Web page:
I like the idea of making marine biology real to people who don't know about it, and suppose that's why it's good (though strange) that a little girl stroked my foot halfway through the presentation – she wanted to find out what the fabric felt like, and this gave her an opportunity to find out. We showed videos/photos of the Galapagos, made analogies about chocolate milk and how delicious seaweed is to urchins, and showed our reel of coolest underwater moments. Finally, we built model urchins "Poky" and "Spiky" (aptly named by audience members) out of styrofoam balls and coffee stirrers to demonstrate how hard these creatures can be to eat.
Our audience's energy was really refreshing. The children strained their hands towards the ceiling hoping to be called on, and made a big effort to link their own experiences to what we were presenting on. When we asked students what they most liked about the ocean, one boy tripped over his words giving a slow verbal rendition of a shark attack, and a girl proclaimed she liked "life." No arguments there. Other students were fans of manta rays, sea stars, and jumping in the waves.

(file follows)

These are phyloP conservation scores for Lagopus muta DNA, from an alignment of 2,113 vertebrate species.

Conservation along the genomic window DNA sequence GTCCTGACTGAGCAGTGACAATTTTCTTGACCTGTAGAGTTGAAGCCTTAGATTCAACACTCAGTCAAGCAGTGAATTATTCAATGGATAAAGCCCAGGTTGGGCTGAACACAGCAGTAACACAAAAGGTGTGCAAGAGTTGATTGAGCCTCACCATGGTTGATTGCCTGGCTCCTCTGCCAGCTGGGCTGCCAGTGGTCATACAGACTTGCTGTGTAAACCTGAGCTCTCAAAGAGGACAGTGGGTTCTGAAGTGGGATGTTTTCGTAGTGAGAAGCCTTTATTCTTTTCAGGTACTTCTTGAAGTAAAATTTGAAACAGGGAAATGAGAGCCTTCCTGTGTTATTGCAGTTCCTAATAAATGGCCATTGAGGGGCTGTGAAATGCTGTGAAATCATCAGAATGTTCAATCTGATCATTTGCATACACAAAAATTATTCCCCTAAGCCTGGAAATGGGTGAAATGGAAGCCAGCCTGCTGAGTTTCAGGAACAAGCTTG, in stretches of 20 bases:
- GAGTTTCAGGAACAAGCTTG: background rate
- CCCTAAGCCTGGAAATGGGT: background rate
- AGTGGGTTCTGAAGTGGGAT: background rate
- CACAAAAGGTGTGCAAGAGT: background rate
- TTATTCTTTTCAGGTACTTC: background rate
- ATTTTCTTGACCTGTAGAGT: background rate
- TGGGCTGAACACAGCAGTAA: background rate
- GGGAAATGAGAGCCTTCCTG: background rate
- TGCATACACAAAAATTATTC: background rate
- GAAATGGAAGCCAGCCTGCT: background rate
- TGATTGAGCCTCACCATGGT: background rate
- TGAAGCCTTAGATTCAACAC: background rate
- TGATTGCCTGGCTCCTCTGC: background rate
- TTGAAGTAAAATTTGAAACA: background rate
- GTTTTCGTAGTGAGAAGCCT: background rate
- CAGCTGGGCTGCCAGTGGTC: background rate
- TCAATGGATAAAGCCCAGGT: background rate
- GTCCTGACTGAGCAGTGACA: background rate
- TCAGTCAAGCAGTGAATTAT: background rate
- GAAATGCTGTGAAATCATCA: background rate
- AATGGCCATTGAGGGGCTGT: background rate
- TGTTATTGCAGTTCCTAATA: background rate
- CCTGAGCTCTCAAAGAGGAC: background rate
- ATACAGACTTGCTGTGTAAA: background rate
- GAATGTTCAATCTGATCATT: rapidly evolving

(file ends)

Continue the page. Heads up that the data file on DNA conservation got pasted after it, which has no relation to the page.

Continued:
We showed pictures of ourselves as children at the beach, aged five and two. It's important to drive home that we were once little too, and that if any of these children want to grow up and become marine biologists, it's possible. In particular, I want to make sure little girls see a career in science as a real possibility – regardless of whether they take that path in the end. Funny to think of myself then, and to wonder what these children will be up to by the time they're 23.
All in all, a successful morning, even if we did overheat a bit...
- Sofia Castello y Tickell